Matt Kane from GLAAD compared EA’s refusal to negotiate with the right to Starbucks’ work against activists who protest their gay inclusion and the Million Moms movement who support JC Penney’s hiring Ellen DeGeneres.
“Anti-LGBT campaigns are falling into a pretty consistent pattern these days, in which messages of hate directed at our allies are met with an overwhelming outpouring of support for our allies in response,” Kane noted. “Following Starbucks’ announcing public support for marriage equality, 25,000 people signed a “Dump Starbucks” campaign, which in turn inspired more than 600,000 people to sign on to a “Thank Starbucks” campaign.
He continued, “The group ‘One Million Moms’ tried to have Ellen Degeneres fired from her role as a spokesperson for JC Penny, but the public expressions of support JC Penny received following the Stand Up for Ellen campaign were so numerous that ‘One Million Moms’ announced they would be ‘moving on to other things.’ Trying to rally Americans around messages rooted in hate is a losing proposition.”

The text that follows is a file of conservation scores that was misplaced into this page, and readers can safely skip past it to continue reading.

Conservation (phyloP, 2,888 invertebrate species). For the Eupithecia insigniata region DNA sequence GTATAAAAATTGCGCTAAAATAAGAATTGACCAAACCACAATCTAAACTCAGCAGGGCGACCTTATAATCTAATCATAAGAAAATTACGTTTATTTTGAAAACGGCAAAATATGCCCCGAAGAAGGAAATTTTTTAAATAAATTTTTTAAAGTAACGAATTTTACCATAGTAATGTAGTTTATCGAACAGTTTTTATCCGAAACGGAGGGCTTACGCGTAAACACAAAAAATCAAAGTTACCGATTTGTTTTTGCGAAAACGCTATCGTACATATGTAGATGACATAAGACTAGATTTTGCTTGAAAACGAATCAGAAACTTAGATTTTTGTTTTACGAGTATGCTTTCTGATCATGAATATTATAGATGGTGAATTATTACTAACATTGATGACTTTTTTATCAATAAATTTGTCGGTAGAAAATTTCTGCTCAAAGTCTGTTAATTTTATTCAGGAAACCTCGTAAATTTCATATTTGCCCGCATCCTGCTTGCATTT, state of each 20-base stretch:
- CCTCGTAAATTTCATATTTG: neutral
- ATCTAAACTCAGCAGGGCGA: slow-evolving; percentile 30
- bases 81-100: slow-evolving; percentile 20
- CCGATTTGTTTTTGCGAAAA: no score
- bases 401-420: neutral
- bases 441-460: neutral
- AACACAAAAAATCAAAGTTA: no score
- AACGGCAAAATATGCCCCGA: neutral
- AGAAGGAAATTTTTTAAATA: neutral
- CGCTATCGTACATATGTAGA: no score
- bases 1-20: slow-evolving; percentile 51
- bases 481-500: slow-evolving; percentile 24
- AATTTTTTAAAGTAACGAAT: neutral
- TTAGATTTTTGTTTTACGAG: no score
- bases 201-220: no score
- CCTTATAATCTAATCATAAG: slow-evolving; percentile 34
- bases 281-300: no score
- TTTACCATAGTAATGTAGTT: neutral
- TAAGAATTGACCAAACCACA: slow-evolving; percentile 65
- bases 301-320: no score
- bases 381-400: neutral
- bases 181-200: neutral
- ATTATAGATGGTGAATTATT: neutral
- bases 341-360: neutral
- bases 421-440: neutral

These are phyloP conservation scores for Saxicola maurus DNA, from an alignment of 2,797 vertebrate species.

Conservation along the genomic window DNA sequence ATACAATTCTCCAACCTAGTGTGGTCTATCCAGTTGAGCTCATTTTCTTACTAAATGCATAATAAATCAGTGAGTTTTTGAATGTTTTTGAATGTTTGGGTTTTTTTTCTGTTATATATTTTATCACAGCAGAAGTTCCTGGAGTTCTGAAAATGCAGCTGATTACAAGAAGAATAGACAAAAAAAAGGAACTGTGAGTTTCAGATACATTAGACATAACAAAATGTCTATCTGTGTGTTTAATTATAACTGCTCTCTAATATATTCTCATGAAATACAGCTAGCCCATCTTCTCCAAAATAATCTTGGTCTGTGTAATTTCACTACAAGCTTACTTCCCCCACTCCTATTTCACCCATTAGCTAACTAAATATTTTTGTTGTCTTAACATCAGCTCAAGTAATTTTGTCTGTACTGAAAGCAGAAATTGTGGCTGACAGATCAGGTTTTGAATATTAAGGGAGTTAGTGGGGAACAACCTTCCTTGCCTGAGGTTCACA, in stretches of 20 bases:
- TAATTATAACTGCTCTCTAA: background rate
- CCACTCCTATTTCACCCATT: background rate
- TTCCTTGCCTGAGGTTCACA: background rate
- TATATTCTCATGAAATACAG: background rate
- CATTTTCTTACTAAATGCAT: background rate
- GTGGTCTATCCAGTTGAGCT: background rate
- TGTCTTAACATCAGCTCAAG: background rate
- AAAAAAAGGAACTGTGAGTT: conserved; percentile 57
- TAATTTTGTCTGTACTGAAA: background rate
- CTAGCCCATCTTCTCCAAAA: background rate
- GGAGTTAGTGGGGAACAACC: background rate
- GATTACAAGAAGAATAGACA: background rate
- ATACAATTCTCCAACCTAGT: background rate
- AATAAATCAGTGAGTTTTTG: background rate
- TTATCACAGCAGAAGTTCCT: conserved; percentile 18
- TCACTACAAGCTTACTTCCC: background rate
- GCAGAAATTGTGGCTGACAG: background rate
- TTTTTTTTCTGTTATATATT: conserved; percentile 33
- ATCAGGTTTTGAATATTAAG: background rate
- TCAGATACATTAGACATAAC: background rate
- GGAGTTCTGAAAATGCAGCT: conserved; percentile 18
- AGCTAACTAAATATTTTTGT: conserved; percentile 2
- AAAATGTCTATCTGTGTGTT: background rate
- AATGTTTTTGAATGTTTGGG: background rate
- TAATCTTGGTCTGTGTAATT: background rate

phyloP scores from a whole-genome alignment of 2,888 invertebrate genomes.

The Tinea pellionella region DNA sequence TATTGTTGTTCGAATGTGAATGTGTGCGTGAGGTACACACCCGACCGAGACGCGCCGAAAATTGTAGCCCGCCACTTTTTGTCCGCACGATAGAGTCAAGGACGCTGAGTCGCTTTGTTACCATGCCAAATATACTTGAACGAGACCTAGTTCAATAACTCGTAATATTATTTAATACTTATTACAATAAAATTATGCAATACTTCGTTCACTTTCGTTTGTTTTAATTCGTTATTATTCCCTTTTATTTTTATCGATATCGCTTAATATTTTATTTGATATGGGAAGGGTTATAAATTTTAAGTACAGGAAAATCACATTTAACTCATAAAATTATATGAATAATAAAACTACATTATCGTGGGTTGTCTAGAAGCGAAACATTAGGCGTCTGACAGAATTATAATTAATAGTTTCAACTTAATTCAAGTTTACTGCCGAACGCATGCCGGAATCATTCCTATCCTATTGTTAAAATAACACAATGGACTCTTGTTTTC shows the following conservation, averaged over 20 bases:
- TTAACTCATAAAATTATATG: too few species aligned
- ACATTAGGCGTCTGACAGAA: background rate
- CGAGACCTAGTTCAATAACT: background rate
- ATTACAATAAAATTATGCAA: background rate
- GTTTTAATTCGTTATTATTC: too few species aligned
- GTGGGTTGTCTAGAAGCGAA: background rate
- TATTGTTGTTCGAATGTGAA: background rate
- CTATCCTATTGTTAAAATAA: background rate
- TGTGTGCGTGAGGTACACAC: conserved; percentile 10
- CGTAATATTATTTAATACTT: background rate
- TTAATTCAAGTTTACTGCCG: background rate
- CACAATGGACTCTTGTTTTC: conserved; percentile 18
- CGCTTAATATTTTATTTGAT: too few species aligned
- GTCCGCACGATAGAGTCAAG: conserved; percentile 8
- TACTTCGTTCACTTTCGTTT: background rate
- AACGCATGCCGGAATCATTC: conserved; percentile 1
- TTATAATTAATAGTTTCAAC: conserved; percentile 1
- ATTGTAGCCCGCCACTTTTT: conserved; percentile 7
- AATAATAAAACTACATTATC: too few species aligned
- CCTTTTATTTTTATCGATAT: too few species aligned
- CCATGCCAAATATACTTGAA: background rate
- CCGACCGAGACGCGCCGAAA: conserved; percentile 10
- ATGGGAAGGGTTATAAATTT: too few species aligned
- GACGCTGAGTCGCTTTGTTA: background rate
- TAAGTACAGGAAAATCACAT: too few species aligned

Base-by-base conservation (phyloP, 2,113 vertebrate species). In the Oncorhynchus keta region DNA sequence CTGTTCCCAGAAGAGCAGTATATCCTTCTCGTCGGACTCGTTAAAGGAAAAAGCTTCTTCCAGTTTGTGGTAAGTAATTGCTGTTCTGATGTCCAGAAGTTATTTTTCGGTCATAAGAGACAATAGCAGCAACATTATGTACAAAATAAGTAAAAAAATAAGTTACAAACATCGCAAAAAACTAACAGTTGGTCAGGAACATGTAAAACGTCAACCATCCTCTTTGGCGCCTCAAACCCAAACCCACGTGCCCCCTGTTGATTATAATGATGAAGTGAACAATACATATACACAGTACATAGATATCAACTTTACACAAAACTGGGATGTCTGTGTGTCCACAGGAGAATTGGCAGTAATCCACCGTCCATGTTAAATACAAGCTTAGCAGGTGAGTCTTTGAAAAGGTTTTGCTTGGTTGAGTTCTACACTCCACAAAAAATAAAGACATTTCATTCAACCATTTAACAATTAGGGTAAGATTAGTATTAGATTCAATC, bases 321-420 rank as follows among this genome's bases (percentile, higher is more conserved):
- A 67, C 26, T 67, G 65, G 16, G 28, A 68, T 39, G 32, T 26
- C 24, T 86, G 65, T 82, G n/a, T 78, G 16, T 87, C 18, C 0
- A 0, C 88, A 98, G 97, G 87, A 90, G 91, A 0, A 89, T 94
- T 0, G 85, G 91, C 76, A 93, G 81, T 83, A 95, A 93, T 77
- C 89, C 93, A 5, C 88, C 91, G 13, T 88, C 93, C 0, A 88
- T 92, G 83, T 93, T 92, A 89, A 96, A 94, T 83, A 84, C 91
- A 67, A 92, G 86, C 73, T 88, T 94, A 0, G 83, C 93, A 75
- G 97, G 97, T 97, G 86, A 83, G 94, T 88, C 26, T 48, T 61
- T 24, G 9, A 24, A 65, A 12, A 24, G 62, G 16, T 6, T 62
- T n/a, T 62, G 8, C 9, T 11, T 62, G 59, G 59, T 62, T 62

When will the right learn that lesson? Probably not before finding themselves getting swept into history’s figurative dustbin.
A softer world comic: There are three boxes, the first has a photograph of a blurry building, the second a man’s face close up and the third the same man’s face but from further away.
The text across the boxes reads: When I overhear someone say, ‘that’s fucking gay,’ I grab him enthusiastically by the shoulder, grin and say, ‘Yes! I like it too!’
TSA recognizes the concerns members of the transgender community may have with undergoing the security screening process at our Nation’s airports and is committed to conducting screening in a dignified and respectful manner. These travel tips will explain the various screening processes and technologies travelers may encounter at security checkpoints.